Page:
The surreal gave way a couple of miles later when Kirui and Cherono teamed up for a 4:32 downhill mile 24 and the American fell off the pace. When Cherono punched a subsequent 4:39 on the flats, it was Kirui and Rono who were dispatched, with only Desisa and surprising Kenneth Kipkemboi keeping pace. Kipkemboi, 4th last year in Chicago in 2:05:57, had spotted the field 100m early in this race, noting, “My shoe was not feeling well so I had to fix it.”

Heading into the final mile Desisa—a two-time Boston champion running his sixth Patriot’s Day race—ran a stride behind his two Kenyan rivals making their Boston debuts. The Ethiopian admitted, “I was afraid of Kirui, but after he dropped off I decided to wait for the sprint.” Rounding the turn onto Boylston 600m from the finish Desisa unleashed his sprint and almost immediately dropped Kipkemboi. Cherono was not to be broken and he matched strides with Desisa block after block until his Ethiopian rival faltered 30m from the finish. The 30-year-old Cherono notched his sixth victory in his last eight marathons, and admitted, “I am poor at finishing but today I did a fantastic job.” He had set course records in his last two wins (Amsterdam & Honolulu) and relished the opportunity to win a World Marathon Majors race, concluding, “I am so grateful to be in Boston and win a race that the world is watching.”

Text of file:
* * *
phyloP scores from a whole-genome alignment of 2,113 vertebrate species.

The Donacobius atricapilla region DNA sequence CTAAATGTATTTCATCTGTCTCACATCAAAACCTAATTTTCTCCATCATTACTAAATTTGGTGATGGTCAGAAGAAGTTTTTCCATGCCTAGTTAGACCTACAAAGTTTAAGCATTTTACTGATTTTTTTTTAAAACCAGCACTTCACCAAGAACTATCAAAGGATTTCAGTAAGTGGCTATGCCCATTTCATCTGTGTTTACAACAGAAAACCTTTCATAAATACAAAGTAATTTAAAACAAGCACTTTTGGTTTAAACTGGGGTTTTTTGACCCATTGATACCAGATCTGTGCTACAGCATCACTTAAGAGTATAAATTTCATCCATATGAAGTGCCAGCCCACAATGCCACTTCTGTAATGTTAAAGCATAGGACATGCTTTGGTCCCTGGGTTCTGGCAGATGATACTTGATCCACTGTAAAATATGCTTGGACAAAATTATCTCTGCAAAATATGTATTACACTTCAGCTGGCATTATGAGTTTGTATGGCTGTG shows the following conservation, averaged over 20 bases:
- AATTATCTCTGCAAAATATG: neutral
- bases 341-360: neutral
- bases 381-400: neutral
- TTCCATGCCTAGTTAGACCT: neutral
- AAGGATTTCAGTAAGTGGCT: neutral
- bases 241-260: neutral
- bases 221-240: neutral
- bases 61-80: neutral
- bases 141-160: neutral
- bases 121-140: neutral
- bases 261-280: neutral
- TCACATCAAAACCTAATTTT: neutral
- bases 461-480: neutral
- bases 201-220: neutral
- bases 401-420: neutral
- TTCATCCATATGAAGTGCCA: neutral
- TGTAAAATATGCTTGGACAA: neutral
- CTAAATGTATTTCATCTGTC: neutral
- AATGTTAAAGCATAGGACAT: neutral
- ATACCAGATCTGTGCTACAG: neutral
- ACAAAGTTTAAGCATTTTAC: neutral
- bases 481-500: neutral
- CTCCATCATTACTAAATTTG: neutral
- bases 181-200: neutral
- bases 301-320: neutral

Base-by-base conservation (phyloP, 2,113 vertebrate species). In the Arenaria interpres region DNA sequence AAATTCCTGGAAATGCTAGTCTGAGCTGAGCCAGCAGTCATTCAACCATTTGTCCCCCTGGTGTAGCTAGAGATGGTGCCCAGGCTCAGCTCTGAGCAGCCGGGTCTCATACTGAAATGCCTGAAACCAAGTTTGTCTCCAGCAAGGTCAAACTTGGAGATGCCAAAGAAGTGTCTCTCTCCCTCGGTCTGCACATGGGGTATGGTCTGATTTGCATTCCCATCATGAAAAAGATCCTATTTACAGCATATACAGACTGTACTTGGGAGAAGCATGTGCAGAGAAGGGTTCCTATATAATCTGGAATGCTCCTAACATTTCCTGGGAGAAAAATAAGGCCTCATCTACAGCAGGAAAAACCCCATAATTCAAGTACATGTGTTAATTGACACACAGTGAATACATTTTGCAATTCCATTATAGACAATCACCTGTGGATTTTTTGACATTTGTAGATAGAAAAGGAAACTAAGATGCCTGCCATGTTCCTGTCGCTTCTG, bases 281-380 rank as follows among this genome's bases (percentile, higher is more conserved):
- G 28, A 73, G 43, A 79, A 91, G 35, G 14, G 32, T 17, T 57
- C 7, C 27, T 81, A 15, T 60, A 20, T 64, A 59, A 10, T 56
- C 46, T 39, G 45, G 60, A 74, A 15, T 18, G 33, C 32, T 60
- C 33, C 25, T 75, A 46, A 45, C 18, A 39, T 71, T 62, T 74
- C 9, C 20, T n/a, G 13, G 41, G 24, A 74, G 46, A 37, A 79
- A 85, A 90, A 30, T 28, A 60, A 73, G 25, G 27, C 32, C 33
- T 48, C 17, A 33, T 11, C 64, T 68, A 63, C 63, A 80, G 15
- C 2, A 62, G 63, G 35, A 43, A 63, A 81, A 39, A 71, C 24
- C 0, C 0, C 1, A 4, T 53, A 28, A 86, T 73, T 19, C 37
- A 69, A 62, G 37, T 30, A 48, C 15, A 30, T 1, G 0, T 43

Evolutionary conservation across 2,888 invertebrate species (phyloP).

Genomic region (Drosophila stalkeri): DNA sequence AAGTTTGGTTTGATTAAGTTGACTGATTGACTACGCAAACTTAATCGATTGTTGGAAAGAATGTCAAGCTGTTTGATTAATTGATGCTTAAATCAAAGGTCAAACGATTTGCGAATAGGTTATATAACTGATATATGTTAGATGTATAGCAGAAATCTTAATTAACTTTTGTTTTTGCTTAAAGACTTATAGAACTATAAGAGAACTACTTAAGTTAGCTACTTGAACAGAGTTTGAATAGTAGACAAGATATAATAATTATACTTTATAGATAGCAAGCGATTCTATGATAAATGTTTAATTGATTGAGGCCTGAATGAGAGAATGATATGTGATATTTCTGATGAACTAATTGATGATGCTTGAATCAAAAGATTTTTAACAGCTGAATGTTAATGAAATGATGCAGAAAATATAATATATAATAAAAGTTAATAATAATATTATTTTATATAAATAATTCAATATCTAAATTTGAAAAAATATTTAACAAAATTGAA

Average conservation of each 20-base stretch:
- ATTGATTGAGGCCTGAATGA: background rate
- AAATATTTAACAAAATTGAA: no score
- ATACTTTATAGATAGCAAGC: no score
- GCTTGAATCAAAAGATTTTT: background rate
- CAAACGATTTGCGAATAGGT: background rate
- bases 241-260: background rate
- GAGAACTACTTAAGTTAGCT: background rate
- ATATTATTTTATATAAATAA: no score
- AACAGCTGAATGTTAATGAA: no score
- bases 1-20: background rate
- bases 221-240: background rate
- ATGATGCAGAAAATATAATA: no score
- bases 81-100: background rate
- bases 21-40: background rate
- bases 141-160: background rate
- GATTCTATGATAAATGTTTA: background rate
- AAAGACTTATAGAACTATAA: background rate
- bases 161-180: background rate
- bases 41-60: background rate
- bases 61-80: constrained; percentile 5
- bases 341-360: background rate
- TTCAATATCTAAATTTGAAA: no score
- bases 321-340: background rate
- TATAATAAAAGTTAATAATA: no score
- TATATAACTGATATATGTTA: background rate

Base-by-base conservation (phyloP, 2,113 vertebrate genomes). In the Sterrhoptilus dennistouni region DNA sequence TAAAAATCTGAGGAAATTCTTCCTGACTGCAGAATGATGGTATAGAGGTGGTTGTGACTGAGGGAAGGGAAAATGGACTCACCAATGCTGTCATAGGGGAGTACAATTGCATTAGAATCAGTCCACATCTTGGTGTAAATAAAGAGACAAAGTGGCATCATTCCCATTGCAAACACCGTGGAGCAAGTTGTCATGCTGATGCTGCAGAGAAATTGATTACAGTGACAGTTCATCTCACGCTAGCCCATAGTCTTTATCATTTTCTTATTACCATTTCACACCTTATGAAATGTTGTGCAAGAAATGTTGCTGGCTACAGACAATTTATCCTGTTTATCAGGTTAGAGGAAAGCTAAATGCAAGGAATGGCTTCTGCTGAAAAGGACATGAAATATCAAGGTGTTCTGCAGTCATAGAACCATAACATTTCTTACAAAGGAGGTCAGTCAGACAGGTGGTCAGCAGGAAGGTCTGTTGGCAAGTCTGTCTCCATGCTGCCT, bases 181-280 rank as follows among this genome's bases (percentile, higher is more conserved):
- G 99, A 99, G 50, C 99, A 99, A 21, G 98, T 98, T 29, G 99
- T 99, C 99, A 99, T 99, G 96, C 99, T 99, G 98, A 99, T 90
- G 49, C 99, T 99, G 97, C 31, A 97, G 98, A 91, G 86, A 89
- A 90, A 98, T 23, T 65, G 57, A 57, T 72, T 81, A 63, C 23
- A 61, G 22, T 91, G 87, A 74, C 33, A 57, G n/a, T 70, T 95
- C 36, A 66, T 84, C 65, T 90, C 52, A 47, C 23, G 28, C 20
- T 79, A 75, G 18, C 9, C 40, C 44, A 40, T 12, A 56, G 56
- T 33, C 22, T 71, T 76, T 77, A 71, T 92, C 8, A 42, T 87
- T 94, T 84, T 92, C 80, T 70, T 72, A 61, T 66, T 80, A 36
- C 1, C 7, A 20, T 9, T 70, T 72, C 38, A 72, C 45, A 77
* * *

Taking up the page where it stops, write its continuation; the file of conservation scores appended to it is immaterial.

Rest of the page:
BOSTON MARATHON MEN’S RESULTS

World Marathon Major; Hopkinton-to-Boston, April 15 (aided) (top-10 finish secures ’20 Olympic Q-standard time)—

1. Lawrence Cherono’ (Ken) 2:07:57 ($150,000) (1:04:29/1:03:28); 2. Lelisa Desisa’ (Eth) 2:07:59; 3. Kenneth Kipkemoi’ (Ken) 2:08:07; 4. Felix Kandie’ (Ken) 2:08:54; 5. Geoffrey Kirui’ (Ken) 2:08:55; 6. Philemon Rono’ (Ken) 2:08:57;

7. Scott Fauble (HokaNAz) 2:09:09 (aided AL);

8. Jared Ward (Sauc) 2:09:25; 9. Festus Talam’ (Ken) 2:09:25; 10. Benson Kipruto’ (Ken) 2:09:53; 11. Elkanah Kibet (ADP) 2:11:51; 12. Hiroto Inoue’ (Jpn) 2:11:53; 13. Augustus Maiyo (ADP) 2:12:40; 14. Daniel Mesfun’ (Eri) 2:13:05; 15. Shadrack Biwott (HansB) 2:13:11; 16. Mohamed El Aaraby’ (Mor) 2:13:46; 17. Yuki Kawauchi’ (Jpn) 2:15:29; 18. Hayato Sonoda’ (Jpn) 2:15:58; 19. Dathan Ritzenhein (HansB) 2:16:19; 20. Brendan Gregg (HansB) 2:16:46;

21. Matt McDonald (Ga) 2:16:58; 22. Enoch Nadler (FlTC) 2:17:06; 23. Scott Overall’ (GB) 2:17:37; 24. Masao Kizu’ (Jpn) 2:17:43; 25. Ben Payne (CoSpTC) 2:18:01; 26. Stephen Vangampleare (Co) 2:18:40; 27. Abdi Abdirahman (Nik) 2:18:56; 28. Hiroki Kai’ (Jpn) 2:19:31; 29. Riley Cook (Ut) 2:20:23; 30. Christopher Kipyego’ (Ken) 2:20:51;… 32. Jonathan Phillips (unat) 2:22:51; 33. Tommy Rivers Puzey (Altra) 2:23:06; 34. Peter Bromka (BowTC) 2:23:08; 35. Dan Vassallo (Ma) 2:23:15;… 42. Tim Ritchie (Sauc) 2:24:54;… dnf—Lemi Berhanu’ (Eth), Solomon Deksisa’ (Eth), Wesley Korir’ (Ken), Jeff Eggleston (adi), John Raneri (Az).